Once upon a time when I was working on a teacher training course in Norwich (UK) a group of trainers was spending a jolly summer evening in our shared kitchen-dining room in the university accommodation provided. Somehow the conversation wound around to the topic of graded readers and "Minnie" scoffed declaring them an abomination and would no sooner use them with her students than erotica. "Leo" was no less imperious in his view, his ego fuelled by the evening’s bonhomie and bruised by Minnie’s unequivocal stance. His mane shook as he roared at all gathered in his little kingdom, that as the author of several graded readers himself, she was a very foolish mouse. I don’t believe these were his exact words, but neither are these their exact names. Nevertheless, his mane was ruffled. The mouse roared back explaining that she didn’t realise she was in a conflict zone, let alone trying to win a battle. Minnie snatched her bottle of Pinot and retired to her mousehole.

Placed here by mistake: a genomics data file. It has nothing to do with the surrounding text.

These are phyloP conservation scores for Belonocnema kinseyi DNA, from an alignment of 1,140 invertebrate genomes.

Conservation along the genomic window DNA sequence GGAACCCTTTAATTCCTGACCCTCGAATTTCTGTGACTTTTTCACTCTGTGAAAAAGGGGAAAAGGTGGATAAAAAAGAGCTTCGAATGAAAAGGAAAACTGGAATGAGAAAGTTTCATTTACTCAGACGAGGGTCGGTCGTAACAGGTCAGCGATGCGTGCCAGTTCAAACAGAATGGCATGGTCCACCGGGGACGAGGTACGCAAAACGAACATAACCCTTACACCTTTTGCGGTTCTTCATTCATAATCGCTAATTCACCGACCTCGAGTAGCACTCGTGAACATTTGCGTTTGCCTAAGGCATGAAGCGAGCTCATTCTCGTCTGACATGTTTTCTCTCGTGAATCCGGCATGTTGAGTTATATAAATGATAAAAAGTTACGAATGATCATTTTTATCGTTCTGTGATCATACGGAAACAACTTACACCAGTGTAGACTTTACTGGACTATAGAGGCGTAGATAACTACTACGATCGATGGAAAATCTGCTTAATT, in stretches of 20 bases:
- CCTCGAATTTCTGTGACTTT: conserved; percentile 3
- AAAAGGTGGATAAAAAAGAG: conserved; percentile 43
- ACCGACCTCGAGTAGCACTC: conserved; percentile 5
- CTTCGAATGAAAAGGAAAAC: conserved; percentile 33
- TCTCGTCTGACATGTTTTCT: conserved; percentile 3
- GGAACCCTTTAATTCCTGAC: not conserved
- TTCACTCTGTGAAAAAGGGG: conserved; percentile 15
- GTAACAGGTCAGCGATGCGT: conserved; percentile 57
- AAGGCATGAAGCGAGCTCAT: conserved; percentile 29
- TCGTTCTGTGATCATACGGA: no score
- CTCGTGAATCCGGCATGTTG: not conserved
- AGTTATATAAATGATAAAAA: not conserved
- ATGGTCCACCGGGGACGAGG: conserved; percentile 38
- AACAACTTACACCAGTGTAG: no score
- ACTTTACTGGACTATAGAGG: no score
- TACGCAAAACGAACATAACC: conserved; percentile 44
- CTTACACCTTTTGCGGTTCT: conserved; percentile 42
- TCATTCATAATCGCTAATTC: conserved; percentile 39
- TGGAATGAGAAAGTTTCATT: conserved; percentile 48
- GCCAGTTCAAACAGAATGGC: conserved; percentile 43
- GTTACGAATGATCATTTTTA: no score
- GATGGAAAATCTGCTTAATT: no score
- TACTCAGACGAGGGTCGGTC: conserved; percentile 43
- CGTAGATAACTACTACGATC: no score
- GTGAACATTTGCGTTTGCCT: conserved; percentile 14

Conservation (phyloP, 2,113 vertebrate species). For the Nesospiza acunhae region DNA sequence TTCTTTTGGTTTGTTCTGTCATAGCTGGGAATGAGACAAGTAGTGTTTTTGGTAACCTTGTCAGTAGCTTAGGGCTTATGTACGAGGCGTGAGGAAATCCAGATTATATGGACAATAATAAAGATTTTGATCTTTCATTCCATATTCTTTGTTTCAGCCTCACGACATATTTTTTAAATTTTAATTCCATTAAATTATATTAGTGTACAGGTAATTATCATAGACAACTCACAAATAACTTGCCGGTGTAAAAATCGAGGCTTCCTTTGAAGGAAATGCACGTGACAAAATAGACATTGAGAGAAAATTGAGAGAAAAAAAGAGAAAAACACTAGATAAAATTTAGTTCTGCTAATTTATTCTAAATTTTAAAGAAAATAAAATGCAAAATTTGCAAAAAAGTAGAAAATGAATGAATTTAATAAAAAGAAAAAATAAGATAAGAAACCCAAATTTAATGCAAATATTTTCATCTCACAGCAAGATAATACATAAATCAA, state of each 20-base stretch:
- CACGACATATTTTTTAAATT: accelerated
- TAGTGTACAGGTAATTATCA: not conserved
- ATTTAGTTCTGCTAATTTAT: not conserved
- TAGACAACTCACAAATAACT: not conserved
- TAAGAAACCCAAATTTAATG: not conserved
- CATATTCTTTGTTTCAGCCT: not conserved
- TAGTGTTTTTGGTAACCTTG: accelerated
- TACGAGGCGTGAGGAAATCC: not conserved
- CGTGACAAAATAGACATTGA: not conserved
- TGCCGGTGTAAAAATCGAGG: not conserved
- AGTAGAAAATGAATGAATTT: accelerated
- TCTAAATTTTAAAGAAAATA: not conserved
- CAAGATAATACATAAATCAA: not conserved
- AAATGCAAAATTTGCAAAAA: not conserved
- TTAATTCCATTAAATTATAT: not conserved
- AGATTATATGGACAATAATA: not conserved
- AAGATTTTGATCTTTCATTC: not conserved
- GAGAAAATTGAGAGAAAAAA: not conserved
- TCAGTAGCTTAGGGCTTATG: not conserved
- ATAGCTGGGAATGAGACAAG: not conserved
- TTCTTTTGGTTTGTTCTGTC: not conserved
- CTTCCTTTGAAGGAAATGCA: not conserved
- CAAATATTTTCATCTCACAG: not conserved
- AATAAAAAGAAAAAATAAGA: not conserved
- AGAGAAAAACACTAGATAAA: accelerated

The brouhaha that had unfolded in her kitchen, his kingdom, revolved around a misunderstanding. Had Leo and Minnie taken the time to clarify what they meant by Graded Readers, this tense standoff between two BNIFs (Big Name in Field) could have been avoided and I could have had another glass of Pinot. For Minnie, a graded reader is a simplified, condensed version of Defoe, Dickens, the Bronte sisters, et al. Her preference is to work with extracts of the original than with a bowdlerized whole. Leo was referring to his own oeuvre and that of all the others who have recently been commissioned by ELT publishers to write original novellas for learners of English.
Understanding another involves empathy, which requires the kind of similarity that we just do not have with lions, and that many people do not have with other human beings.